It’s all Duncan all the time this week. This week’s show is a three for the price of one deal!
In preparation for the biggest printmaking event of the year, the Southern Graphics Council meeting for 2009 hosted by Chicago’s Columbia College, Duncan interrogates Mark Pascale (Curator of Prints and Drawings, Art Institute of Chicago), Debora Wood (Senior Curator, Northwestern University’s Mary and Leigh Block Museum) and Christine Tarkowski (Associate Professor, Fiber and Material Studies, School of the Art Institute of Chicago) about the current state of Printmaking as an autonomous art form and its position in the academy.
We had better see all of you in Wicker Park this Friday for a kick ass set of openings at the Green Lantern, Roots and Culture, Llyod Dobbler, and Heaven!
See you then. [Read more]
This week: Duncan and Richard are extremely excited to talk to legendary cartoonist Chris Ware!
They discuss Chris’s work and career and much, much more. Duncan pokes fun at Richard for being a dork! Much mirth, music, and mayhem is had by all. This show is not to be missed!!!
Photo by Tom VanEndye. [Read more]
This week the San Francisco Bureau continues their series of critics round tables. Patrica and Brian are joined by the curator Joseph del Pesco, as they take a look at the early exhibitions of 2009 in the Bay Area. During the conversation they discuss Dave Lane, Heny Darger, Mads Lynnerup, Paul McCarthy, Coulter Jacobsen, and more. [Read more]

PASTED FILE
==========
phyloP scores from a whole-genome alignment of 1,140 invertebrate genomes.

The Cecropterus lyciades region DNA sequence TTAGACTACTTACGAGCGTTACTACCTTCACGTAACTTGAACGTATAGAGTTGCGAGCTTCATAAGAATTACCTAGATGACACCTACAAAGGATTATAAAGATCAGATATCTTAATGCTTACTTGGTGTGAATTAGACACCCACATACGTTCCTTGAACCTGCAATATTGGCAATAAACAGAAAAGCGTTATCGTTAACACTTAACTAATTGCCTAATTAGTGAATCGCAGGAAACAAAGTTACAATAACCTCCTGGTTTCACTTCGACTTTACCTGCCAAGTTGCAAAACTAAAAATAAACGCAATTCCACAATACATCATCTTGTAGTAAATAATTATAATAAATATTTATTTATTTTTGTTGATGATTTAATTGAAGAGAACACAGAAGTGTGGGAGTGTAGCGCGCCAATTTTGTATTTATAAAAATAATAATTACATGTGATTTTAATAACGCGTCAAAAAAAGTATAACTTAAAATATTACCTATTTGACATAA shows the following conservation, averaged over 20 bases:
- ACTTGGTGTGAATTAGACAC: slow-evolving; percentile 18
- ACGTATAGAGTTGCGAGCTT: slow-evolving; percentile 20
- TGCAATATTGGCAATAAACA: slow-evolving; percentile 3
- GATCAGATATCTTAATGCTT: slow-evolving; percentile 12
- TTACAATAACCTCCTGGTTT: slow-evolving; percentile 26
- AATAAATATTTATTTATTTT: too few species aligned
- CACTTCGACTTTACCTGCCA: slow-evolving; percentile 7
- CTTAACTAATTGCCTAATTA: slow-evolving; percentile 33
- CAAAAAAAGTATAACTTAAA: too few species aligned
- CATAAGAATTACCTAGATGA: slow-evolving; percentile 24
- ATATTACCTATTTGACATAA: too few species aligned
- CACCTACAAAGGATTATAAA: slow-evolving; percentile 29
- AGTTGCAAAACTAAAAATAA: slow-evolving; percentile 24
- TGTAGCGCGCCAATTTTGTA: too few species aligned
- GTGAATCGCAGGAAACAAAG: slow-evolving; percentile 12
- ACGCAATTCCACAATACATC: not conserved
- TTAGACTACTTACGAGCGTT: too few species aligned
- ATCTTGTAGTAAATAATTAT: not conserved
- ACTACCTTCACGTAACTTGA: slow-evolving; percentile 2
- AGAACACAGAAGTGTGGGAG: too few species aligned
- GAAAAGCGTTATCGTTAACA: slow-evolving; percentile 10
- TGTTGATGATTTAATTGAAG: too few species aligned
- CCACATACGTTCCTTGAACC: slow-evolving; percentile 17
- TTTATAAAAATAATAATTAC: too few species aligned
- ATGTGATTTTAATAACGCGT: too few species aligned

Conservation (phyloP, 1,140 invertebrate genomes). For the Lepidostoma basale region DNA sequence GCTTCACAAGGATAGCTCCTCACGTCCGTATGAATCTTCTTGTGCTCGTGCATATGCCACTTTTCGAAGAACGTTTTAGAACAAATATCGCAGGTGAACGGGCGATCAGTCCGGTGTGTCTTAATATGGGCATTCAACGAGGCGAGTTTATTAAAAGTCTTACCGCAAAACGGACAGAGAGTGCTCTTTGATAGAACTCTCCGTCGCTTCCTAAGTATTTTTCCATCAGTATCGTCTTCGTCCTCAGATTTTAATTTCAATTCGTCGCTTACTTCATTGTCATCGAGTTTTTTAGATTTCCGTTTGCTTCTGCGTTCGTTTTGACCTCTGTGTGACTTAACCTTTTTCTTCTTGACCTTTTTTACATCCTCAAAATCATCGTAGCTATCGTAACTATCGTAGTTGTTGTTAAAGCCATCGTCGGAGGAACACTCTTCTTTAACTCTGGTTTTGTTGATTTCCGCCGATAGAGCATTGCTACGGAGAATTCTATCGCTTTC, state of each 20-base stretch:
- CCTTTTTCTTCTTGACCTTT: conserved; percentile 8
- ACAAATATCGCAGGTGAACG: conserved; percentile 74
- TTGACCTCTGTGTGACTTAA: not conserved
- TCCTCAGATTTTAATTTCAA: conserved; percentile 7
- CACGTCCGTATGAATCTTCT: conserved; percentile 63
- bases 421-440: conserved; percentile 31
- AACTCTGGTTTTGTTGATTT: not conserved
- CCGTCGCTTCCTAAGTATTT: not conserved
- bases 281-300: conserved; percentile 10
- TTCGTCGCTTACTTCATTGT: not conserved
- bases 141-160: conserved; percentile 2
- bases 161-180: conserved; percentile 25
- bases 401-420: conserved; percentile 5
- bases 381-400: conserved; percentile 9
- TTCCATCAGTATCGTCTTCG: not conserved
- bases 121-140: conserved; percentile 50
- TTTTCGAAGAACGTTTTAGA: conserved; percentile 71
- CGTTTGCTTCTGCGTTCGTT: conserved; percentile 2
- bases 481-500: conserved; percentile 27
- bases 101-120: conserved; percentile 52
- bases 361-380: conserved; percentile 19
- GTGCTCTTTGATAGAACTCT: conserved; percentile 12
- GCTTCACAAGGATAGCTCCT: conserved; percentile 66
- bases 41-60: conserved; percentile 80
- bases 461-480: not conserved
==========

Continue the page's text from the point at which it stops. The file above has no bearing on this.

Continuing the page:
This week: Dude, what is up with the Chicago Poster scene?
Well. Mike Benedetto might know…
Turns out Mike dragged Steve Walters (the Chicago Poster Godfather) and Jay Ryan (national poster art phenomenon) into the Bad at Sports world to interrogate the scene they helped build, how they understand their art, and the future of this scene. Duncan’s world was changed forever.
ALSO: Salvador Castillo talks to the people behind the Texas Biennial! [Read more]
This week: Duncan and Richard talk to artist, professor and musician Jim Lutes about his work, his career, and his recent show at the Renaissance Society.
“Chicago-based painter Jim Lutes is often considered heir to the Imagist tradition. This, however, is only part of the story. Having come to artistic maturity in the late 1970s, Lutes exemplifies a larger and more complex historical narrative that entails the emergence of figuration and regionalism under the declining influence of Abstract Expressionism. This would be born out over several bodies of work in which Lutes would vacillate beween a populist mode of figuration and a painterly abstraction, the combination of which produced a style along the lines of Picasso in the 1930s or Guston in the 1970s.” [Read more]